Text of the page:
German 13 and 20mm cannon round markings


#1

Please could someone tell me the meaning of the following markings (highlighted in bold) on some German 13 and 20mm cannon rounds:

13x64B, Lacquered steel case:

Case: wg 254g 44 Primer: nhr 408 J2

13x64B, Brass case:

Case: dnf [Waffenamt 61] 42 2d

20x80RB, Brass case:

Case: eek [Waffenamt 75] 41 22h

20x82, Brass plated steel case:

Case: auj [Waffenamt 139] 44 83 Right angled triangle pointing towards primer in top left-hand corner when looking at hstp with “auj” at top.

Thanks in advance for any info.


#2

Falcon, these are all lot markings.

The triangle was used on cases which failed at the acceptance procedure for combat ammunition and were then loaded as TP or blanks. Sometimes even dummy rounds have these markings.

Very few cases have two triangles stamped but about the “real” meaning little is known so far. One is known to be on a blank round (2,8cm sPzB) and the other on a 20x82 MG 151/20.


#3

Thanks, I wasn’t sure whether they wer elot markings or metal analysis codes.

Which factory used the code “nhr”?

As fo the case with the triangl, would a rejected case have been oaded with an M-Geschoss projectile? Also, apparently this is the round that was recovred from a crashed Me109. Would there have been many Me109s on training duties in 1944?


#4

nhr = Rheinmetall-Borsig A.G., Werk S


#5

[quote=“Falcon”]Thanks, I wasn’t sure whether they wer elot markings or metal analysis codes.

Which factory used the code “nhr”?

As fo the case with the triangl, would a rejected case have been oaded with an M-Geschoss projectile? Also, apparently this is the round that was recovred from a crashed Me109. Would there have been many Me109s on training duties in 1944?[/quote]

Hard to say what has been done in the last days of war. What I told above is according to official documents and fits the observations in reality.
I know of practice ammunition and even dummies made in 1945 and to make it more complicated it is reported that late in the war combat sorties were flown with a certain amount of TP cartridges in the ammo belts.
Close to the end of war Germany had a serious shortage of pilots, means new ones had to be trained - with practice ammunition we can assume.
So it is entirely possible that such marked cases can be found on crash sites.


#6

Would there have been such thing as a TP M-Geschoss?


#7

In 20 and 30mm there were plenty - even in 1945.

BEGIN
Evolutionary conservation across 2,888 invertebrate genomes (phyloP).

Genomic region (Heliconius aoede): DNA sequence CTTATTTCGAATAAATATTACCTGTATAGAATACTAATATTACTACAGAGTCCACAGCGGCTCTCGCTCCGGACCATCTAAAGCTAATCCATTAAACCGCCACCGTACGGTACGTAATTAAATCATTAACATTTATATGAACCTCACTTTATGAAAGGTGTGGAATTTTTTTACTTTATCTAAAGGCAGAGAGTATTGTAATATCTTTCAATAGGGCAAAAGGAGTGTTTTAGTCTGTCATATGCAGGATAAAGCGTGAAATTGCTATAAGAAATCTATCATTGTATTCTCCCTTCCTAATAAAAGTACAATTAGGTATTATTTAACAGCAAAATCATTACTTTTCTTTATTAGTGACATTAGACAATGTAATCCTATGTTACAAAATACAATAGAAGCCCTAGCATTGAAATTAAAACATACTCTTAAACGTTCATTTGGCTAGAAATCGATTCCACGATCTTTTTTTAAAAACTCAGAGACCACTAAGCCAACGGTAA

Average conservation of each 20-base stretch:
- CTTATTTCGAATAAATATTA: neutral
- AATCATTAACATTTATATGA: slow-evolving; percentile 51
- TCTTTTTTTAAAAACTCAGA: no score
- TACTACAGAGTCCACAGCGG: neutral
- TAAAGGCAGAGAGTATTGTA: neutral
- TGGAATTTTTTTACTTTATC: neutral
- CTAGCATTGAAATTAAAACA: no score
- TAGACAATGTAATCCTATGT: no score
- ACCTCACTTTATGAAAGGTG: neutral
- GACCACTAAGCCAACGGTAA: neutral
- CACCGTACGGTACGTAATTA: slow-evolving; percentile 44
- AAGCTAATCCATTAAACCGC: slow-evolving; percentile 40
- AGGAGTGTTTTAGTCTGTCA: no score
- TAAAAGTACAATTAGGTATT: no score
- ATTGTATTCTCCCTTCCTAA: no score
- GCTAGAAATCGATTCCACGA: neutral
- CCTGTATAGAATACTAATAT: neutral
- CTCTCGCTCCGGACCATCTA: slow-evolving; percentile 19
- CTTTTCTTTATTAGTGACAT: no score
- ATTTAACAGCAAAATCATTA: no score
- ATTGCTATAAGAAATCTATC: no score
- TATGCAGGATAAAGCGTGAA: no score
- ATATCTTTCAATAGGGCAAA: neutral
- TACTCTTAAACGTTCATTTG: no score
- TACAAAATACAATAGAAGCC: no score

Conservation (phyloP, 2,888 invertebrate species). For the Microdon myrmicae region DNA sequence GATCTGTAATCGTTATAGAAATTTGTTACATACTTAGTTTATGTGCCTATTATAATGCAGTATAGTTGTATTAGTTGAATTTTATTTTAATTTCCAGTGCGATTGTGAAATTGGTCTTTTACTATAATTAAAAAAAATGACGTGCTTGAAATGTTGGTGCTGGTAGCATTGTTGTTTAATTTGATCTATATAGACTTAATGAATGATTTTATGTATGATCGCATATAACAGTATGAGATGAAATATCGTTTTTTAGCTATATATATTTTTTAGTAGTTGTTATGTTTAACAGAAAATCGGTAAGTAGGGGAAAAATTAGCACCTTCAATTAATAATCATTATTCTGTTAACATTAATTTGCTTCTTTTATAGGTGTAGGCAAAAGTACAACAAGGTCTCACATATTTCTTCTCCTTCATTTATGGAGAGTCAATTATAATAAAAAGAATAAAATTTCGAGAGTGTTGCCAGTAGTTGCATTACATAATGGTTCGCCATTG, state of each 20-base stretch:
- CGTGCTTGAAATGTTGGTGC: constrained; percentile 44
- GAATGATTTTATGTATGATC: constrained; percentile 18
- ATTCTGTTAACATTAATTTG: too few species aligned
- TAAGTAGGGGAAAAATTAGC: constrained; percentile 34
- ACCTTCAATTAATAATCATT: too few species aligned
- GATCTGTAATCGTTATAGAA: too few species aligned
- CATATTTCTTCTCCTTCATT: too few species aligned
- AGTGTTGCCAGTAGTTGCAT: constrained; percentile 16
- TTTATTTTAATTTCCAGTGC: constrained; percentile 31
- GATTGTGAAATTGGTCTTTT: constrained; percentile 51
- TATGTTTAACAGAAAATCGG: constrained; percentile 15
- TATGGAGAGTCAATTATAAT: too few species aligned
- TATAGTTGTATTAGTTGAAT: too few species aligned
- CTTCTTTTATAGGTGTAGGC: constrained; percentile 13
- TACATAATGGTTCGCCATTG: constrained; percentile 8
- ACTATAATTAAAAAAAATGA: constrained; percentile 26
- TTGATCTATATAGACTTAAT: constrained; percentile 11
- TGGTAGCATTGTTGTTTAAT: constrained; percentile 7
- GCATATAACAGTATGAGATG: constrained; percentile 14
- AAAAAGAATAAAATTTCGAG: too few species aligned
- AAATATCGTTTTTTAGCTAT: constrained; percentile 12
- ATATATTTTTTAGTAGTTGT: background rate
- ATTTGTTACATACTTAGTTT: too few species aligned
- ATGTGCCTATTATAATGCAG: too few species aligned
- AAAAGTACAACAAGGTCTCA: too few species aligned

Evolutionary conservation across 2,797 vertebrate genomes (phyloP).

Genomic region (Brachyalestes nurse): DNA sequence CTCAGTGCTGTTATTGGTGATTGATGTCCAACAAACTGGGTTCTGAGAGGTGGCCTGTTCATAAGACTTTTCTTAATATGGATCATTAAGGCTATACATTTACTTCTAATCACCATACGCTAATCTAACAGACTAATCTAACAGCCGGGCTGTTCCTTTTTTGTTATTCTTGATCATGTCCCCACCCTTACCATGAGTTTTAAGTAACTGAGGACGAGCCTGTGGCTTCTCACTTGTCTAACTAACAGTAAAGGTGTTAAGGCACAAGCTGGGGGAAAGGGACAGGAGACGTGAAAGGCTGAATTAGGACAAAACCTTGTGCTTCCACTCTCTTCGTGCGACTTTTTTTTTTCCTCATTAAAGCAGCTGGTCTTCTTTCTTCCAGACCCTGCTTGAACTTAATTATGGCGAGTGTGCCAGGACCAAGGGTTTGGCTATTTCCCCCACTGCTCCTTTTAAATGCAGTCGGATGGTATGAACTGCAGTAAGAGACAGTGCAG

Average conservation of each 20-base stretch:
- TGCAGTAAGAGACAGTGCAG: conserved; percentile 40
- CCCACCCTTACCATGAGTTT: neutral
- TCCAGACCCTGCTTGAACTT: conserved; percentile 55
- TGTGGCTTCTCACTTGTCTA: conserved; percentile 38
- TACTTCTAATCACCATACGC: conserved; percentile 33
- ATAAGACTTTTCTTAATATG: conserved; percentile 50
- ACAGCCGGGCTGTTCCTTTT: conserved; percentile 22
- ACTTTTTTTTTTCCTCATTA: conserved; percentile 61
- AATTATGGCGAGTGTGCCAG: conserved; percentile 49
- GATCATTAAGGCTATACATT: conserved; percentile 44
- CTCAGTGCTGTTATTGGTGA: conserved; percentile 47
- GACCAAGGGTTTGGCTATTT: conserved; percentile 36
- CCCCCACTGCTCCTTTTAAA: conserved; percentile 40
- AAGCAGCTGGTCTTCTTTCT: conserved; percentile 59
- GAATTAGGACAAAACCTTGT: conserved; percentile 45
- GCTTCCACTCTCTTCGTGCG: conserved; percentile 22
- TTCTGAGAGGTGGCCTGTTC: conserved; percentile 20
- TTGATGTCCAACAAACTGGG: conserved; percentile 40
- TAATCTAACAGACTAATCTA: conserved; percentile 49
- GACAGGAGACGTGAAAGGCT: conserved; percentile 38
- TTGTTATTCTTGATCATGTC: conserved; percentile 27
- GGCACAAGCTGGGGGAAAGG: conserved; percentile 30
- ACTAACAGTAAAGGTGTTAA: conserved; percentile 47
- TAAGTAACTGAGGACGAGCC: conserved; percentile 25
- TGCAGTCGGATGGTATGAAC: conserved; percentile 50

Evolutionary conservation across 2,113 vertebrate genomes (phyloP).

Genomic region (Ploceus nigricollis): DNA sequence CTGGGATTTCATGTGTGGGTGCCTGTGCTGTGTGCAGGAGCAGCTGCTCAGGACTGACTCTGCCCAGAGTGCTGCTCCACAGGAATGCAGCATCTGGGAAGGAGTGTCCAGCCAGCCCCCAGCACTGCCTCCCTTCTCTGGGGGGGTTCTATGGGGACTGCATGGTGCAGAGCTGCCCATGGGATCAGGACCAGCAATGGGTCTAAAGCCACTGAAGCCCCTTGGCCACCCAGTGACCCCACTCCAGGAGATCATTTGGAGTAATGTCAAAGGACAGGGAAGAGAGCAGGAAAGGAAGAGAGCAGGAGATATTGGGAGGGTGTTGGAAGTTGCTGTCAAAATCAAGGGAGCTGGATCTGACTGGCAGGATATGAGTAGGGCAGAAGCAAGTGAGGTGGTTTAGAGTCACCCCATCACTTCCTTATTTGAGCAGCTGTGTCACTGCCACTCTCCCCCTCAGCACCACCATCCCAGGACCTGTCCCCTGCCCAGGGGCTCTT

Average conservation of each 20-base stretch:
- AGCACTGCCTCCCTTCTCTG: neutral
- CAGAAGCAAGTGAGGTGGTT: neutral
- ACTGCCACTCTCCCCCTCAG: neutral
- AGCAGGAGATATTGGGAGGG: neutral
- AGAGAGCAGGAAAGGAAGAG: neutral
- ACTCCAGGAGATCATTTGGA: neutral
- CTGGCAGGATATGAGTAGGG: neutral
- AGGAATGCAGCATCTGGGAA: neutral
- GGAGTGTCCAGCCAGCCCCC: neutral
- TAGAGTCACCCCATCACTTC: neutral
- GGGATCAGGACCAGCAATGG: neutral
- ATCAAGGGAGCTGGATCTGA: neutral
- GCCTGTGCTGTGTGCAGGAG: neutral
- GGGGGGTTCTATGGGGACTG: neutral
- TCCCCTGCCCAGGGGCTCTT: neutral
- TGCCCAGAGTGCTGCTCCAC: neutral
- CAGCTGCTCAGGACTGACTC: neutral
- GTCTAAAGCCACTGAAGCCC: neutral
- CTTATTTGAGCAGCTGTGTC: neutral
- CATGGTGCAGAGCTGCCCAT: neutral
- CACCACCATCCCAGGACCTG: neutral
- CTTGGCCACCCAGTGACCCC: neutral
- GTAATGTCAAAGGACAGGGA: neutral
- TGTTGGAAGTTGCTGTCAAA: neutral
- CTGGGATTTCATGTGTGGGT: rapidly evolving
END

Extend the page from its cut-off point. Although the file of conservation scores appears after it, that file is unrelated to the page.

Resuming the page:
#8

Did it have an explosive filling or was it an M-Geschoss shell with an inert filler of some sort?


#9

Correct, they were intert loaded.


#10

There must be a shortage of TP ammo. Ive seen loaded 20mm projectiles with dummy fuzes and grey TP color.


#11

What would the markings have been on my projectile if it was a TP? I cannot make out what colour the paint was, but I can still faintly see the remains of the “M” on either side of the projectile and the black line running round it. The fuse is also a fuse for a live charge and not a dummy.


#12

The regular color code for TP after 1940 was grey.

Life fuze components which have been rejected were used for TP projectiles, so it is hard to say.

It is well known but just for in case: 1 photo tells more than 1000 words.


#13

I’ll take a photo as soon as I have time.

Was there an electric and percussion primed version of the MG 151/20 Gun? My 1944 M-Geschoss round has an electric primer, and my 1945 Pzbrgr. round has a percussion primer.


#14

Affirmative, both existed in parallel. Electrical primed ones were used for synchronized guns.


#15

I finally got round to taking the photos:

Whole round (I have not decided yet whether I’m going to fully seat the proj or not):

Headstamp: “auj [Waffenamt 139] 44 83”:

Projectile only:


#16

Falcon could you tell us the black paint markings on the projectile?


#17

They are difficult to make out. All I can see is an “M” either side of the projectile body just underneath the fuse, the two Ms have a black like running between them around the projectile body. Underneath one of the Ms I can also make out what could possibly be “AM” but I am definitely not certain on that.


#18

On the one image the projectile color looks like gone and on the second more like yellow. Could you tell what is visible in reality?


#19

The colour is completely gone, the projectile is a rusty dark brown.


#20

Ah, ok then. So untill you can make a chemical analysis of the inside of the shell you will not know what was inside.